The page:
ABSTRACT: Diabetic cardiomyopathy (DCM) is an increasingly recognized cause of chronic heart failure amongst diabetic patients. Both increased reactive oxygen species (ROS) generation and impaired ROS scavenging have been implicated in the pathogenesis of hyperglycemia-induced left ventricular dysfunction, cardiac fibrosis, apoptosis and hypertrophy. We hypothesized that 3',4'-dihydroxyflavonol (DiOHF), a small highly lipid soluble synthetic flavonol, may prevent DCM by scavenging ROS, thus preventing ROS-induced cardiac damage. Six week old homozygous Ren-2 rats were randomized to receive either streptozotocin or citrate buffer, then further randomized to receive either DiOHF (1 mg/kg/day) by oral gavage or vehicle for six weeks. Cardiac function was assessed via echocardiography and left ventricular cardiac catheterization before the animals were sacrificed and hearts removed for histological and molecular analyses. Diabetic Ren-2 rats showed evidence of diastolic dysfunction with prolonged deceleration time, reduced E/A ratio, and increased slope of end-diastolic pressure volume relationship (EDPVR) in association with marked interstitial fibrosis and oxidative stress (all P<0.05 vs control Ren-2). Treatment with DiOHF prevented the development of diastolic dysfunction and was associated with reduced oxidative stress and interstitial fibrosis (all P<0.05 vs untreated diabetic Ren-2 rats). In contrast, few changes were seen in non-diabetic treated animals compared to untreated counterparts. Inhibition of ROS production and action by DiOHF improved diastolic function and reduced myocyte hypertrophy as well as collagen deposition. These findings suggest the potential clinical utility of antioxidative compounds such as flavonols in the prevention of diabetes-associated cardiac dysfunction.PLoS ONE 01/2011; 6(7):e22777. · 4.09 Impact Factor
Article: Sympathetic nervous dysregulation in the absence of systolic left ventricular dysfunction in a rat model of insulin resistance with hyperglycemia.[show abstract] [hide abstract]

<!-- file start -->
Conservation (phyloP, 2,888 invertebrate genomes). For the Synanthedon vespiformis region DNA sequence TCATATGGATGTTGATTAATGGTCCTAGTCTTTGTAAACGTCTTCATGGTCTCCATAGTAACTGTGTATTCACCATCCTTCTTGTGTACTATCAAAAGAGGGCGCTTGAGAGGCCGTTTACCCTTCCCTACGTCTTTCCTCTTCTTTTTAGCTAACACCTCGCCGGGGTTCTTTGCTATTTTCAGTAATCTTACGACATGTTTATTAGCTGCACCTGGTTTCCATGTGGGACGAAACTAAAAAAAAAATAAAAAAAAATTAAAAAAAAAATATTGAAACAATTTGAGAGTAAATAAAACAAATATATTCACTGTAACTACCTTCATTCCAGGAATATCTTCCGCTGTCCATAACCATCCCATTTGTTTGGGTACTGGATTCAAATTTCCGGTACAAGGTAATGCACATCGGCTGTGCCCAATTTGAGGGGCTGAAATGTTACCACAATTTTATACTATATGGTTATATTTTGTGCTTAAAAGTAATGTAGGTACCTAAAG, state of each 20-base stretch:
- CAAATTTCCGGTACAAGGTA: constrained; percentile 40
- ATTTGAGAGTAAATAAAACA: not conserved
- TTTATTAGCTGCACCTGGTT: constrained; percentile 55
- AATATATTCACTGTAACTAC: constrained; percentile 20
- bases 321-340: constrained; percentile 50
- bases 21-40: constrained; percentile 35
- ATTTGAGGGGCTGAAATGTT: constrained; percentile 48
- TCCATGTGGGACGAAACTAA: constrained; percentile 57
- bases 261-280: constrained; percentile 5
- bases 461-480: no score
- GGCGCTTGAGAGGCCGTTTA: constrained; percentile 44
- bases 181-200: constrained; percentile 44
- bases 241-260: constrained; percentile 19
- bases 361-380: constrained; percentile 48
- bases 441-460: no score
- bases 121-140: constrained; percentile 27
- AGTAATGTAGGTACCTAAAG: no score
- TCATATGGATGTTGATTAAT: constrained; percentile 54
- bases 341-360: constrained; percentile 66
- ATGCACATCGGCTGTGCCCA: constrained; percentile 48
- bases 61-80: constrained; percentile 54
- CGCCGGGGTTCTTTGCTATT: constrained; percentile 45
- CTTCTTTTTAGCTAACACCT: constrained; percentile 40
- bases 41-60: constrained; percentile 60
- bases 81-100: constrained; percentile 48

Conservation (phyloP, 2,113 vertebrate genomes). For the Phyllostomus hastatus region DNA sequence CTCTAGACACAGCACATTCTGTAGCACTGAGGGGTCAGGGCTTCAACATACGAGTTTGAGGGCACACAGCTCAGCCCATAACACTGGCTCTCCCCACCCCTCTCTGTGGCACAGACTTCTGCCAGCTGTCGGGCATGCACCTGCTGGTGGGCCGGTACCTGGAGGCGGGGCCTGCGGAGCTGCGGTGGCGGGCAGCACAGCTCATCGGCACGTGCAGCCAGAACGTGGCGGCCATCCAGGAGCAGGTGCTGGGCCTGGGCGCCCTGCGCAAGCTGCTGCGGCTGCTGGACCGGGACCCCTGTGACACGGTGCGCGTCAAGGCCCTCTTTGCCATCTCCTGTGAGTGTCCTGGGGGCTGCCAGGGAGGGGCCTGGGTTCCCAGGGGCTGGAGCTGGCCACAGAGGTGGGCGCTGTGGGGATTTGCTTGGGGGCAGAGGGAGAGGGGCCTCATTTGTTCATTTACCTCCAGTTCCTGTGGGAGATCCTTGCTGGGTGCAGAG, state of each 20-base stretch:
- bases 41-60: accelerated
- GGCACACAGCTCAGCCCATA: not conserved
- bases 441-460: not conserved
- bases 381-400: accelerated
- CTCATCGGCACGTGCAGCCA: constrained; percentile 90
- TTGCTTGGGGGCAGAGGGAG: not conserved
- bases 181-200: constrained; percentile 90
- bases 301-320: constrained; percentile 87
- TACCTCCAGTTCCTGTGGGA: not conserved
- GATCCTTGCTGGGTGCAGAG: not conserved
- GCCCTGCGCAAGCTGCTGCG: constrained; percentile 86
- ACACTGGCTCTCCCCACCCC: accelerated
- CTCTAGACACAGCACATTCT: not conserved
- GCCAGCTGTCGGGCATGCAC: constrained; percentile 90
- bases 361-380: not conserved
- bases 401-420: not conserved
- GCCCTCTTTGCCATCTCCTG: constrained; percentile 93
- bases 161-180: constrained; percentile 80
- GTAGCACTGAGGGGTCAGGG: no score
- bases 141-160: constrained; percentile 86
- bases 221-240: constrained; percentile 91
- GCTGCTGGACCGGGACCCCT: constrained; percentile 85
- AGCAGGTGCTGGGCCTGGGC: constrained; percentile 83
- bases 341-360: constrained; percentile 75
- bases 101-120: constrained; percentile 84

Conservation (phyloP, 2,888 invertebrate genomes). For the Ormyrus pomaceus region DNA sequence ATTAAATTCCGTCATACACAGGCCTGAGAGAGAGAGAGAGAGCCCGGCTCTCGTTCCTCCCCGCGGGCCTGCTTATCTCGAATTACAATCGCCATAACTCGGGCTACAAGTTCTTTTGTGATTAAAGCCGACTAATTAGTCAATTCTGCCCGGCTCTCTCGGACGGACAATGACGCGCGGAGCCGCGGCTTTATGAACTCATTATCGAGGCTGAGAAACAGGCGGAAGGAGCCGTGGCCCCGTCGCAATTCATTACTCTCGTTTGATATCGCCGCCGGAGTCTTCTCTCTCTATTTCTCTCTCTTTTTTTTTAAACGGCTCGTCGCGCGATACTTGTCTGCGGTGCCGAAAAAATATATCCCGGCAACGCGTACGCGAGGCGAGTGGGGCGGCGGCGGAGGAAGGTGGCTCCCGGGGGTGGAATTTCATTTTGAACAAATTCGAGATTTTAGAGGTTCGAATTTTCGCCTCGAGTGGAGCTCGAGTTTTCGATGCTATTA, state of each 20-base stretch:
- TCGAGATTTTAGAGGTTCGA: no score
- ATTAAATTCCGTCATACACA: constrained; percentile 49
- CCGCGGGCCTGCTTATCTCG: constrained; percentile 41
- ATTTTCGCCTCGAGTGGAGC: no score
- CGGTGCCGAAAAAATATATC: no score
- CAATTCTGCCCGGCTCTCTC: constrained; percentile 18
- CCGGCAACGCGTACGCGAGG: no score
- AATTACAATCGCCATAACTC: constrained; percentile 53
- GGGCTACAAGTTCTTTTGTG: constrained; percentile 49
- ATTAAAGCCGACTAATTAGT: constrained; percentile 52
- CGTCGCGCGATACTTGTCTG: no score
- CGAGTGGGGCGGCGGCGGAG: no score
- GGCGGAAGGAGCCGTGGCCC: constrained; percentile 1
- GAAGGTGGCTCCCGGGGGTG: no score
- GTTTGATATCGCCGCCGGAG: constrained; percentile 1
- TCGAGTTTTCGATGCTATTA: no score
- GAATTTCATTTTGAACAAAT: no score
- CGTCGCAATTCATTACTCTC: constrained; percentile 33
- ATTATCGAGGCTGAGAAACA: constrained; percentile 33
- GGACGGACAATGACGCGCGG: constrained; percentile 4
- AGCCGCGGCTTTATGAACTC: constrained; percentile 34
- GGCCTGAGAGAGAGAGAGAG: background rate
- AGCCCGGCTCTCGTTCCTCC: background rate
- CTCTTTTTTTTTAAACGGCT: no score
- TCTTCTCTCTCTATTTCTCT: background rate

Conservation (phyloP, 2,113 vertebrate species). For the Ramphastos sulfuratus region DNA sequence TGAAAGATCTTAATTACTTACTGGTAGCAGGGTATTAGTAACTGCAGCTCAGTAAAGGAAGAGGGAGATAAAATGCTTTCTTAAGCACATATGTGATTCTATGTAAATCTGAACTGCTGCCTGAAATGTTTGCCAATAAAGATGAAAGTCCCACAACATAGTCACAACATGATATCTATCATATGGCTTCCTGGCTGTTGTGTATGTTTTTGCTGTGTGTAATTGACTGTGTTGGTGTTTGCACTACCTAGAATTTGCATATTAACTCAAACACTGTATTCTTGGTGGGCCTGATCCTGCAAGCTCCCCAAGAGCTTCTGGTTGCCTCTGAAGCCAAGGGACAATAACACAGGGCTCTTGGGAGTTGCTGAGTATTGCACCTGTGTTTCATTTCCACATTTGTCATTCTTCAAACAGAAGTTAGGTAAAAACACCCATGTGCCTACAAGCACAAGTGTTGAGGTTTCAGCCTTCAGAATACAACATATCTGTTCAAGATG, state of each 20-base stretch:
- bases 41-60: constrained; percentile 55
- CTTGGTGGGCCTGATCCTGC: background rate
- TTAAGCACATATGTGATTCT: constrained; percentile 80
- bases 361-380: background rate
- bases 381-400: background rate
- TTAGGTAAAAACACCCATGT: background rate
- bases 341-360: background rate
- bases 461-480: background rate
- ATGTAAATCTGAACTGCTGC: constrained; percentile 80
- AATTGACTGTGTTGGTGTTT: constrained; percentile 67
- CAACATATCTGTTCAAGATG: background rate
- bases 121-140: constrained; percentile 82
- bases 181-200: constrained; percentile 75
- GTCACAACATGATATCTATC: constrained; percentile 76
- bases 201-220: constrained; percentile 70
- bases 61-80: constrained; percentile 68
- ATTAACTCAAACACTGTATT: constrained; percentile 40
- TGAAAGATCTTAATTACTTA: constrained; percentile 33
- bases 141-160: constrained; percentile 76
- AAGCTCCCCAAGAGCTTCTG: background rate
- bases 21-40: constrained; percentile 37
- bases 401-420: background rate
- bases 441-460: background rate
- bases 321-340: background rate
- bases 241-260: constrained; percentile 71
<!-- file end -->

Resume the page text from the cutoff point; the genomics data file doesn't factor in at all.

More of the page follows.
ABSTRACT: Diabetes mellitus is strongly associated with cardiovascular dysfunction, derived in part from impairment of sympathetic nervous system signaling. Glucose, insulin, and non-esterified fatty acids are potent stimulants of sympathetic activity and norepinephrine (NE) release. We hypothesized that sustained hyperglycemia in the high fat diet-fed streptozotocin (STZ) rat model of sustained hyperglycemia with insulin resistance would exhibit progressive sympathetic nervous dysfunction in parallel with deteriorating myocardial systolic and/or diastolic function. Cardiac sympathetic nervous integrity was investigated in vivo via biodistribution of the positron emission tomography radiotracer and NE analogue [11C]meta-hydroxyephedrine ([11C]HED). Cardiac systolic and diastolic function was evaluated by echocardiography. Plasma and cardiac NE levels and NE reuptake transporter (NET) expression were evaluated as correlative measurements. The animal model displays insulin resistance, sustained hyperglycemia, and progressive hypoinsulinemia. After 8 weeks of persistent hyperglycemia, there was a significant 13-25% reduction in [11C]HED retention in myocardium of STZ-treated hyperglycemic but not euglycemic rats as compared to controls. There was a parallel 17% reduction in immunoblot density for NE reuptake transporter, a 1.2 fold and 2.5 fold elevation of cardiac and plasma NE respectively, and no change in sympathetic nerve density. No change in ejection fraction or fractional area change was detected by echocardiography. Reduced heart rate, prolonged mitral valve deceleration time, and elevated transmitral early to atrial flow velocity ratio measured by pulse-wave Doppler in hyperglycemic rats suggest diastolic impairment of the left ventricle. Taken together, these data suggest that sustained hyperglycemia is associated with elevated myocardial NE content and dysregulation of sympathetic nervous system signaling in the absence of systolic impairment.Cardiovascular Diabetology 08/2011; 10:75. · 3.35 Impact Factor